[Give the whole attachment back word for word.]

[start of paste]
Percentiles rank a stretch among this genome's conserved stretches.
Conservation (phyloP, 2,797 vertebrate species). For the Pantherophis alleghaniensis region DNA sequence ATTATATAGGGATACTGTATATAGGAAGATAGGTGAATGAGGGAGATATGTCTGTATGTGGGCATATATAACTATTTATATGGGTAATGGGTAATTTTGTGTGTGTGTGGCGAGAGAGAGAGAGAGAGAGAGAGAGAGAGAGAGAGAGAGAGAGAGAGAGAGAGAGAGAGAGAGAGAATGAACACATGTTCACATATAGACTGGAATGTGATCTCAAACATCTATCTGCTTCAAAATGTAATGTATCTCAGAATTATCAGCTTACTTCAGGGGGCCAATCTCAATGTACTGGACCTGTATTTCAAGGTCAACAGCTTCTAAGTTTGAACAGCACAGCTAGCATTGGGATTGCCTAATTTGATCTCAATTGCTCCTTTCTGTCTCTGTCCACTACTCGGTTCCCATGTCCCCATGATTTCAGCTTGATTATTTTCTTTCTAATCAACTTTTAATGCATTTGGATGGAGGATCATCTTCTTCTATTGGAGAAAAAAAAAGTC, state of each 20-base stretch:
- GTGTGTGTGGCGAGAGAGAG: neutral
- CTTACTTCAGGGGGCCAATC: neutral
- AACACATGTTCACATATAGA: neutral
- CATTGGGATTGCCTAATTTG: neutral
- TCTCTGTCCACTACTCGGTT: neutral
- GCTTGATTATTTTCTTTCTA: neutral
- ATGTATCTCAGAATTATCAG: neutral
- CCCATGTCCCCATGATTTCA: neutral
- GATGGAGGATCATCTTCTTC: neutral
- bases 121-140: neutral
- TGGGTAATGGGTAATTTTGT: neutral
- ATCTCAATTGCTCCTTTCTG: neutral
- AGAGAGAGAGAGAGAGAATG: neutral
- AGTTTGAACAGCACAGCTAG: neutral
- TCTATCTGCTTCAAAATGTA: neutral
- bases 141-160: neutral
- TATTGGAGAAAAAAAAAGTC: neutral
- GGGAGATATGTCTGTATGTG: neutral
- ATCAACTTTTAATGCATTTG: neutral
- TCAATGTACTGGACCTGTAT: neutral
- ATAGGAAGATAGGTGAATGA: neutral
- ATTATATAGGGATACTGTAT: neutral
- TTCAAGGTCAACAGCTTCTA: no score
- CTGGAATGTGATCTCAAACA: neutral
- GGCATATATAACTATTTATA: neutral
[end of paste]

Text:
Percentiles rank a stretch among this genome's conserved stretches.
Conservation (phyloP, 2,797 vertebrate species). For the Pantherophis alleghaniensis region DNA sequence ATTATATAGGGATACTGTATATAGGAAGATAGGTGAATGAGGGAGATATGTCTGTATGTGGGCATATATAACTATTTATATGGGTAATGGGTAATTTTGTGTGTGTGTGGCGAGAGAGAGAGAGAGAGAGAGAGAGAGAGAGAGAGAGAGAGAGAGAGAGAGAGAGAGAGAGAGAGAATGAACACATGTTCACATATAGACTGGAATGTGATCTCAAACATCTATCTGCTTCAAAATGTAATGTATCTCAGAATTATCAGCTTACTTCAGGGGGCCAATCTCAATGTACTGGACCTGTATTTCAAGGTCAACAGCTTCTAAGTTTGAACAGCACAGCTAGCATTGGGATTGCCTAATTTGATCTCAATTGCTCCTTTCTGTCTCTGTCCACTACTCGGTTCCCATGTCCCCATGATTTCAGCTTGATTATTTTCTTTCTAATCAACTTTTAATGCATTTGGATGGAGGATCATCTTCTTCTATTGGAGAAAAAAAAAGTC, state of each 20-base stretch:
- GTGTGTGTGGCGAGAGAGAG: neutral
- CTTACTTCAGGGGGCCAATC: neutral
- AACACATGTTCACATATAGA: neutral
- CATTGGGATTGCCTAATTTG: neutral
- TCTCTGTCCACTACTCGGTT: neutral
- GCTTGATTATTTTCTTTCTA: neutral
- ATGTATCTCAGAATTATCAG: neutral
- CCCATGTCCCCATGATTTCA: neutral
- GATGGAGGATCATCTTCTTC: neutral
- bases 121-140: neutral
- TGGGTAATGGGTAATTTTGT: neutral
- ATCTCAATTGCTCCTTTCTG: neutral
- AGAGAGAGAGAGAGAGAATG: neutral
- AGTTTGAACAGCACAGCTAG: neutral
- TCTATCTGCTTCAAAATGTA: neutral
- bases 141-160: neutral
- TATTGGAGAAAAAAAAAGTC: neutral
- GGGAGATATGTCTGTATGTG: neutral
- ATCAACTTTTAATGCATTTG: neutral
- TCAATGTACTGGACCTGTAT: neutral
- ATAGGAAGATAGGTGAATGA: neutral
- ATTATATAGGGATACTGTAT: neutral
- TTCAAGGTCAACAGCTTCTA: no score
- CTGGAATGTGATCTCAAACA: neutral
- GGCATATATAACTATTTATA: neutral